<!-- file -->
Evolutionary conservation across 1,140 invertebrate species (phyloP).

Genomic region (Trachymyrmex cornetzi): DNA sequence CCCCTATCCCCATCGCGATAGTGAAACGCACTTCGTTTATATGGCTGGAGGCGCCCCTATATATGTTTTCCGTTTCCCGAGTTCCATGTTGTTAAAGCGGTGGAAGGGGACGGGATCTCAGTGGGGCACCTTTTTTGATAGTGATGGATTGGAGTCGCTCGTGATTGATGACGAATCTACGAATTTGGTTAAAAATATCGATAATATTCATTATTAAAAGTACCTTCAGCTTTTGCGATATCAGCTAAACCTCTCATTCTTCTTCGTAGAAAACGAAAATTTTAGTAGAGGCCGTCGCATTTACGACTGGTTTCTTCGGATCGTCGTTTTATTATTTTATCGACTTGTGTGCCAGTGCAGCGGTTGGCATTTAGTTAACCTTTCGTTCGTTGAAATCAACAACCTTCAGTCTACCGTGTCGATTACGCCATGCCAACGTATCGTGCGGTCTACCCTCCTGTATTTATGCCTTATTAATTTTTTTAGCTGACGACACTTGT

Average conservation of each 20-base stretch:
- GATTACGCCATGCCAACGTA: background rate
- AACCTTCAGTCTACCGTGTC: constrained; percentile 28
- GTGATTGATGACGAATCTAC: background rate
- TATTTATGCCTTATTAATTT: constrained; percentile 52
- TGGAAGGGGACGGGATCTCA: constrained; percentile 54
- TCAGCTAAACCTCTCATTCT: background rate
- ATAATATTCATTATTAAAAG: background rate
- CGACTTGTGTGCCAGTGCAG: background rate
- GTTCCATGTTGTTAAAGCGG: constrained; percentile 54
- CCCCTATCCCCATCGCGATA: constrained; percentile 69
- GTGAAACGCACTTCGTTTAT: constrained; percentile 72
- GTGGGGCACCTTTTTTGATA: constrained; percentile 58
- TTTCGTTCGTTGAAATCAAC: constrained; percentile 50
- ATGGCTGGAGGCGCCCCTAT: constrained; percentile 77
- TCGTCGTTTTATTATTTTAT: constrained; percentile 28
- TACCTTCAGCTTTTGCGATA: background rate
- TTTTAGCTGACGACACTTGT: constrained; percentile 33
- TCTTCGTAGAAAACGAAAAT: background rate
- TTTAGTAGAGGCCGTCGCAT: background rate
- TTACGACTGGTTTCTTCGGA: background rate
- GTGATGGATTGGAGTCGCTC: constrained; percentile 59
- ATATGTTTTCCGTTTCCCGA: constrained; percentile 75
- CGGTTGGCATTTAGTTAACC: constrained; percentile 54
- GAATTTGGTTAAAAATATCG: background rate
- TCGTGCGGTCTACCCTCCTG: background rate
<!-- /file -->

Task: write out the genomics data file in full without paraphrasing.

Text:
Evolutionary conservation across 1,140 invertebrate species (phyloP).

Genomic region (Trachymyrmex cornetzi): DNA sequence CCCCTATCCCCATCGCGATAGTGAAACGCACTTCGTTTATATGGCTGGAGGCGCCCCTATATATGTTTTCCGTTTCCCGAGTTCCATGTTGTTAAAGCGGTGGAAGGGGACGGGATCTCAGTGGGGCACCTTTTTTGATAGTGATGGATTGGAGTCGCTCGTGATTGATGACGAATCTACGAATTTGGTTAAAAATATCGATAATATTCATTATTAAAAGTACCTTCAGCTTTTGCGATATCAGCTAAACCTCTCATTCTTCTTCGTAGAAAACGAAAATTTTAGTAGAGGCCGTCGCATTTACGACTGGTTTCTTCGGATCGTCGTTTTATTATTTTATCGACTTGTGTGCCAGTGCAGCGGTTGGCATTTAGTTAACCTTTCGTTCGTTGAAATCAACAACCTTCAGTCTACCGTGTCGATTACGCCATGCCAACGTATCGTGCGGTCTACCCTCCTGTATTTATGCCTTATTAATTTTTTTAGCTGACGACACTTGT

Average conservation of each 20-base stretch:
- GATTACGCCATGCCAACGTA: background rate
- AACCTTCAGTCTACCGTGTC: constrained; percentile 28
- GTGATTGATGACGAATCTAC: background rate
- TATTTATGCCTTATTAATTT: constrained; percentile 52
- TGGAAGGGGACGGGATCTCA: constrained; percentile 54
- TCAGCTAAACCTCTCATTCT: background rate
- ATAATATTCATTATTAAAAG: background rate
- CGACTTGTGTGCCAGTGCAG: background rate
- GTTCCATGTTGTTAAAGCGG: constrained; percentile 54
- CCCCTATCCCCATCGCGATA: constrained; percentile 69
- GTGAAACGCACTTCGTTTAT: constrained; percentile 72
- GTGGGGCACCTTTTTTGATA: constrained; percentile 58
- TTTCGTTCGTTGAAATCAAC: constrained; percentile 50
- ATGGCTGGAGGCGCCCCTAT: constrained; percentile 77
- TCGTCGTTTTATTATTTTAT: constrained; percentile 28
- TACCTTCAGCTTTTGCGATA: background rate
- TTTTAGCTGACGACACTTGT: constrained; percentile 33
- TCTTCGTAGAAAACGAAAAT: background rate
- TTTAGTAGAGGCCGTCGCAT: background rate
- TTACGACTGGTTTCTTCGGA: background rate
- GTGATGGATTGGAGTCGCTC: constrained; percentile 59
- ATATGTTTTCCGTTTCCCGA: constrained; percentile 75
- CGGTTGGCATTTAGTTAACC: constrained; percentile 54
- GAATTTGGTTAAAAATATCG: background rate
- TCGTGCGGTCTACCCTCCTG: background rate